SIBU: Migrant workers who will work in Sarawak have been asked to undergo malaria screening in advance to curb the spread of zoonotic malaria and imported human malaria.
Deputy Health Minister II Datuk Aaron Ago Dagang said from 2016 to 2021, a total of 19 deaths were recorded out of 7,291 cases involving zoonotic malaria infection and imported human malaria in the state.
“Government or private agencies in sectors such as plantations, mining, construction and others need to play a role when it comes to migrant workers. These workers should undergo a medical examination, including malaria screening, according to the policy set by the government for foreign workers working in Sarawak.
“Employers are also responsible for providing mosquito nets to their employees to protect them from mosquito bites. Workers who are experiencing symptoms of malaria need to undergo check-ups at a nearby health clinic,” he said in his speech when officiating the state-level World Malaria Day celebration at Bandar Kapit Square near here, today.
Aaron, who is also Kanowit Member of Parliament, said cases of imported human malaria in the state were also detected among Sarawakians who contracted the disease while working abroad and unknowingly brought malaria parasites with them when they returned to the state.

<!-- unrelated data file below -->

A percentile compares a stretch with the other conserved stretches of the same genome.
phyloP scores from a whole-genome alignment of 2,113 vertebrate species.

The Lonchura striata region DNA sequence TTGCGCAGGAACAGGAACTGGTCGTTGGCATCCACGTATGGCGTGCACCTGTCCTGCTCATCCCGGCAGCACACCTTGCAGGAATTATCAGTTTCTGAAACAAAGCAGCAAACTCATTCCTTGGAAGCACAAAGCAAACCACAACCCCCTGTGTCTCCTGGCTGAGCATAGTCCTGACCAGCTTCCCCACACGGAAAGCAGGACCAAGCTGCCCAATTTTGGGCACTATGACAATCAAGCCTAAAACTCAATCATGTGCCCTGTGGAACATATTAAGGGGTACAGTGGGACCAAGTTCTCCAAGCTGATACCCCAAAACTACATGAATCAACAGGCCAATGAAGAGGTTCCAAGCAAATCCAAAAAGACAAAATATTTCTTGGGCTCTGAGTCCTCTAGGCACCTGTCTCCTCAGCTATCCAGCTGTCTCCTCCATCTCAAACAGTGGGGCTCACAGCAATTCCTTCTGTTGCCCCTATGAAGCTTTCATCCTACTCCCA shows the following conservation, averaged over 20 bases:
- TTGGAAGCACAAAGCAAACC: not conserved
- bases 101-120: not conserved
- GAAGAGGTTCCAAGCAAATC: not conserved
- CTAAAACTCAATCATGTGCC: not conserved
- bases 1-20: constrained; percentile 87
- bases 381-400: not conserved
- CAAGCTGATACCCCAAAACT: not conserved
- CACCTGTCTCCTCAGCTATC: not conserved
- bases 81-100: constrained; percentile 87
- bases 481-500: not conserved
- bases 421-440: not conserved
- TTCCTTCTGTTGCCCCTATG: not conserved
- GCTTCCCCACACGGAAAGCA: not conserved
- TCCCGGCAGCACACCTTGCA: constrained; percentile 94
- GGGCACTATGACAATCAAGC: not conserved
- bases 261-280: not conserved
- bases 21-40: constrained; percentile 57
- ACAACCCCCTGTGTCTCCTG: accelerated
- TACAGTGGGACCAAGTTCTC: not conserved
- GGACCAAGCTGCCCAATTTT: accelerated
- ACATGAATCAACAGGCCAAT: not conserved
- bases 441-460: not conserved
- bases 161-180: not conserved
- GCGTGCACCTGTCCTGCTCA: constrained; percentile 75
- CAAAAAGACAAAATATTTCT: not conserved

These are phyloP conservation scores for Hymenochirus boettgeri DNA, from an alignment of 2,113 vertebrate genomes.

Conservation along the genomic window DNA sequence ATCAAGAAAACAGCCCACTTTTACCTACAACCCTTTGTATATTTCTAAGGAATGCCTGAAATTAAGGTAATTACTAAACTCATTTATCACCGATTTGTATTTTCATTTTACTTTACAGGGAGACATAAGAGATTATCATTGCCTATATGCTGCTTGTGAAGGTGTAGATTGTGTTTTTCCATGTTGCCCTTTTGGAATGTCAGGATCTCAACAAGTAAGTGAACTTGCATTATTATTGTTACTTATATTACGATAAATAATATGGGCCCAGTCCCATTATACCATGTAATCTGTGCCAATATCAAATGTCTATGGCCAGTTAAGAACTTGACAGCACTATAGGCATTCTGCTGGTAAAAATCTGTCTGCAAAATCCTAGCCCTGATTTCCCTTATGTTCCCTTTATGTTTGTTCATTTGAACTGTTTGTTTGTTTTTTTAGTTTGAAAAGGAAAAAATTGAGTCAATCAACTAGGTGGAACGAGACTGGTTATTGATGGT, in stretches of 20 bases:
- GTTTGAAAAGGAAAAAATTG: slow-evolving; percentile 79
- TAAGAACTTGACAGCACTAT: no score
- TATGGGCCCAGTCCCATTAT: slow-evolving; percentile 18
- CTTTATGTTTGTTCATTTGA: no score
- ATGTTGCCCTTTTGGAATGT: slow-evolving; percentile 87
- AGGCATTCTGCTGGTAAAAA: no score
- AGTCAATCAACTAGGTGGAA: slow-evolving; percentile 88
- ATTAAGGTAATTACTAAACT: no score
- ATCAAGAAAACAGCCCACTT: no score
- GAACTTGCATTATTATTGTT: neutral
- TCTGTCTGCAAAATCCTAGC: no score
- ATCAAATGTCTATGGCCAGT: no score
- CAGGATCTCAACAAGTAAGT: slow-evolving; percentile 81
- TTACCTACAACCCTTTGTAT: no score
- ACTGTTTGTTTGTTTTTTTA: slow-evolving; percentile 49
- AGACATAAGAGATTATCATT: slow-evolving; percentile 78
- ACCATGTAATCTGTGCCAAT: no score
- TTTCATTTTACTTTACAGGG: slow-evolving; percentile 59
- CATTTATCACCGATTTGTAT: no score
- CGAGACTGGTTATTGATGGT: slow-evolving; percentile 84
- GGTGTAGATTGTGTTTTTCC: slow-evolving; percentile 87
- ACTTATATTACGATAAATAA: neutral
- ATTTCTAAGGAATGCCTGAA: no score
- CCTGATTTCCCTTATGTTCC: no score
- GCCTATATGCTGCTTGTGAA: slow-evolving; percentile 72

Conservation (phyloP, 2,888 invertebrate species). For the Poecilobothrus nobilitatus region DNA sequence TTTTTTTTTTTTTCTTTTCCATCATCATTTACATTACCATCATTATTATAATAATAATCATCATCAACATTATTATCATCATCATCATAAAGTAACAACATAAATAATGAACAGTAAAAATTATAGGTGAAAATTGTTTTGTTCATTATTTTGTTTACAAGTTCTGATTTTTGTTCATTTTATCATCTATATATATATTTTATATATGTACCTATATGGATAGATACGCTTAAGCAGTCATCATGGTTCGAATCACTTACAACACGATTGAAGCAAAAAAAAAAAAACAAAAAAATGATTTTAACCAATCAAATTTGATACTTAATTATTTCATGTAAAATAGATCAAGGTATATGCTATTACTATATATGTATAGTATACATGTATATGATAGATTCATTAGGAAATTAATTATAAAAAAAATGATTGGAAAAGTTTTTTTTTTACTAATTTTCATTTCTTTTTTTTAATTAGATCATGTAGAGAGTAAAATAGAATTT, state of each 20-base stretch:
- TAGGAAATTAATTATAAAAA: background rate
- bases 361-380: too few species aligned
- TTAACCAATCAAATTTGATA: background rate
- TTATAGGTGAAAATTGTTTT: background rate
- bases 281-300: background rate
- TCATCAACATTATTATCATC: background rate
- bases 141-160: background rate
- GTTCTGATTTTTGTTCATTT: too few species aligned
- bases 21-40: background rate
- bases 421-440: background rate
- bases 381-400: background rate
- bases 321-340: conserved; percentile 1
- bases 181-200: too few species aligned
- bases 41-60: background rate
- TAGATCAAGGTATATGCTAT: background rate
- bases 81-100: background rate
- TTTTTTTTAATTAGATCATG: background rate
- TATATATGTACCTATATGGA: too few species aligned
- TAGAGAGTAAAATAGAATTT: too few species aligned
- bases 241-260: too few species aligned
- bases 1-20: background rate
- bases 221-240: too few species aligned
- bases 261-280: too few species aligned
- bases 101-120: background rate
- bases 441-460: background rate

“The parasite can potentially spread human malaria infection to local people. So all of us cannot be complacent,” he said.
Aaron said that based on data, the highest number of malaria cases ever recorded in Sarawak was in 1999 with 3,155 cases, and the figure decreased to 2,802 cases in 2010.
“However, starting in 2016, Sarawak successfully achieved the target of zero incidences of indigenous cases of human malaria and has maintained that achievement until now,” he said.
According to Aaron, the achievement was due to the hard work of all Sarawak Health Department staff in implementing effective malaria control and elimination programmes in the state. - Bernama